Over Rate In Cricket: What You Need To Know About The Rules Governing It And The Penalties For Slow Over Rate
- On February 5, 2020, Indian
cricketteam was fined in Hamilton for not bowling its overs in time.
- This was the third match in line when India could not maintain its over rate, a condition which will invite penalty as per the rules governing the game.
- Here we explore what is
slow over rateand the penalties it will invite.
Erred three times in a row
The recent penalty Indian team faced was so unique in some ways. For about six long years, Indian team performed without being fined for over rate offence. Unfortunately, the three past ODI matches proved unlucky for the team in this connection. When Indian played its fourth T20 against the Australian team in Wellington, it had to pay a penalty of 40 percent of the match fee they had received for its over rate offence. Also in the fifth and the final T20, India committed the same mistake once again and was fined with a penalty that deducted 20 percent of its match fee. The penalty imposed on the team for the third time in row was necessitated as the team erred for the third time on February 5, 2020 in the match against New Zealand.
AdvertisementRules governing over rate
As per the existing rules, a team is expected to complete 15 overs within an hour. In One Day International matches, the over rate stipulated requires the team to bowl 50 overs in three and a half hours in case the opposition is not bowled out before that. The rule also expects that T20 innings must not stretch beyond 90 minutes. The allowances given pertain to timeout due to injuries, DRS Reviews, drink breaks getting longer during hot weathers, sight screen problems, any external delays that are out of the control of the captain of the fielding team.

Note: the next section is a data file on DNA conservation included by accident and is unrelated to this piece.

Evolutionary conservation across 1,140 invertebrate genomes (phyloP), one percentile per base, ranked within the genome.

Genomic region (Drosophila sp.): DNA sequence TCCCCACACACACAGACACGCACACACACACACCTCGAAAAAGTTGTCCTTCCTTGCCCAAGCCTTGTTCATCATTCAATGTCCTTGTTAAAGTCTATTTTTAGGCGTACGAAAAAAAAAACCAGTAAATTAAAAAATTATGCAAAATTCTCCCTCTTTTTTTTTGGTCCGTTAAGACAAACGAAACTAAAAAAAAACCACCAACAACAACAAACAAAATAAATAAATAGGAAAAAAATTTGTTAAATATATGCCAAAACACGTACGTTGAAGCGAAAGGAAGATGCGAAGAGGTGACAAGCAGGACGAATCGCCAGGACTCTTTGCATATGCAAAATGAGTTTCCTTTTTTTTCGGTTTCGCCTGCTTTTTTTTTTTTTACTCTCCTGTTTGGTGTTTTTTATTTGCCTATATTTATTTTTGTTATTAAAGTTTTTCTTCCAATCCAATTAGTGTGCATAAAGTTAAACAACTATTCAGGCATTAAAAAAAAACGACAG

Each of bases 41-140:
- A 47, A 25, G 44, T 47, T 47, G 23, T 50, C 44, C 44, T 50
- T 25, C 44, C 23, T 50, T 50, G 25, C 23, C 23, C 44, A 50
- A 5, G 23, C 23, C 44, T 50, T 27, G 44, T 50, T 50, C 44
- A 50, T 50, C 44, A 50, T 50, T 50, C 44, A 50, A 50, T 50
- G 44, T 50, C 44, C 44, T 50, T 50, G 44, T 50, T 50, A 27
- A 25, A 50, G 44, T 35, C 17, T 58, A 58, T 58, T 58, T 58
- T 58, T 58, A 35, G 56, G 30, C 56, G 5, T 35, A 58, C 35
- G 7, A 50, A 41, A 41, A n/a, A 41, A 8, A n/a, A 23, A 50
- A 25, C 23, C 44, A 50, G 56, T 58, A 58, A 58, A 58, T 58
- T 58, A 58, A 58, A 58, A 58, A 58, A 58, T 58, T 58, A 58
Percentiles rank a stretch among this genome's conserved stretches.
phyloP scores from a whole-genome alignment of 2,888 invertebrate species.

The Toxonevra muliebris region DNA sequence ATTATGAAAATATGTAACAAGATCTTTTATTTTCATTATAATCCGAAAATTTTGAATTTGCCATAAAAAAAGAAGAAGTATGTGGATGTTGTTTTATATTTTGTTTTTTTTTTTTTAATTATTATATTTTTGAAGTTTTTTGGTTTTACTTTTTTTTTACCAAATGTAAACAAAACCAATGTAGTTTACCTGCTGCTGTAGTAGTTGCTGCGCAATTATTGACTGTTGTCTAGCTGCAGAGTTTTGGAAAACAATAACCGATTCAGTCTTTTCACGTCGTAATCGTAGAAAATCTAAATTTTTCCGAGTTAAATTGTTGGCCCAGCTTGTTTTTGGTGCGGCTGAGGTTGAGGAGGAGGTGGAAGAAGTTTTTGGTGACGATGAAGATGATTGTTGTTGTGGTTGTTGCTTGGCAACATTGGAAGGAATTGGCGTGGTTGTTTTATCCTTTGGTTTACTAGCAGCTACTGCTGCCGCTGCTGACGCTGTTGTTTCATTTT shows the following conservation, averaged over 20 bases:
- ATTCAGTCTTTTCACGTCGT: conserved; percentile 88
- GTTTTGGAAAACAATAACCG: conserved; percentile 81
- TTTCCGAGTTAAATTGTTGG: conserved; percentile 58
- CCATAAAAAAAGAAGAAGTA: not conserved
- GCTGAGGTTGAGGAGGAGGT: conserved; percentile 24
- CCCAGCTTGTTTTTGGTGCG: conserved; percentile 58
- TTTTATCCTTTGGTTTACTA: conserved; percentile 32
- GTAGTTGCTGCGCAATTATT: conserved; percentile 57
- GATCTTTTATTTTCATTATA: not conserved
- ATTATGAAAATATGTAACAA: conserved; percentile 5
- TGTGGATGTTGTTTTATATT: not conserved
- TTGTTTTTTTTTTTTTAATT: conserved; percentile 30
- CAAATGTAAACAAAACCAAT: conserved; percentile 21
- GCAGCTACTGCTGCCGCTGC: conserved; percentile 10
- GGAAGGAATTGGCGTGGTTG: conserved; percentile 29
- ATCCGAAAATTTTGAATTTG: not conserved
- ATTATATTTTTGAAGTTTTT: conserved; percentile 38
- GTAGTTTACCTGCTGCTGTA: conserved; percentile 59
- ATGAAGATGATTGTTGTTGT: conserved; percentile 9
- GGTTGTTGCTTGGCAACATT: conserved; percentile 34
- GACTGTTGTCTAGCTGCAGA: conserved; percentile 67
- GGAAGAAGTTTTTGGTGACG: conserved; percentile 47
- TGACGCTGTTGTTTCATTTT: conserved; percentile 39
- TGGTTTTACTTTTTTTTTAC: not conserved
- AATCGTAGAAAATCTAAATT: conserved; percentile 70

Since 1992, there had been 485 instances of slow over penalties. Most of them have been just overlooked without anything more than a gentle smack on the knuckles. In some cases, there were match bans while some of them even resulted in lawsuits. The ICC code of conduct even ordered for a mid-tournament captaincy switch when the umpire booked the Sri Lankan team for slow over rate under the captainship of Mahela Jayawardane in 2012.
Criticisms against the decisions of ICC
There had also been severe criticisms against this rule as the penalties were harsh sometimes leading to the teams having to miss some big games. Often it had been very hard for the ICC to implement the over rate rule in the games. At times, ICC was charged for being too soft when overs were lost and still allowances were made. During some rare occasions like when the captain was banned for slow over rate, the ICC’s decision was criticized to have been too officious.
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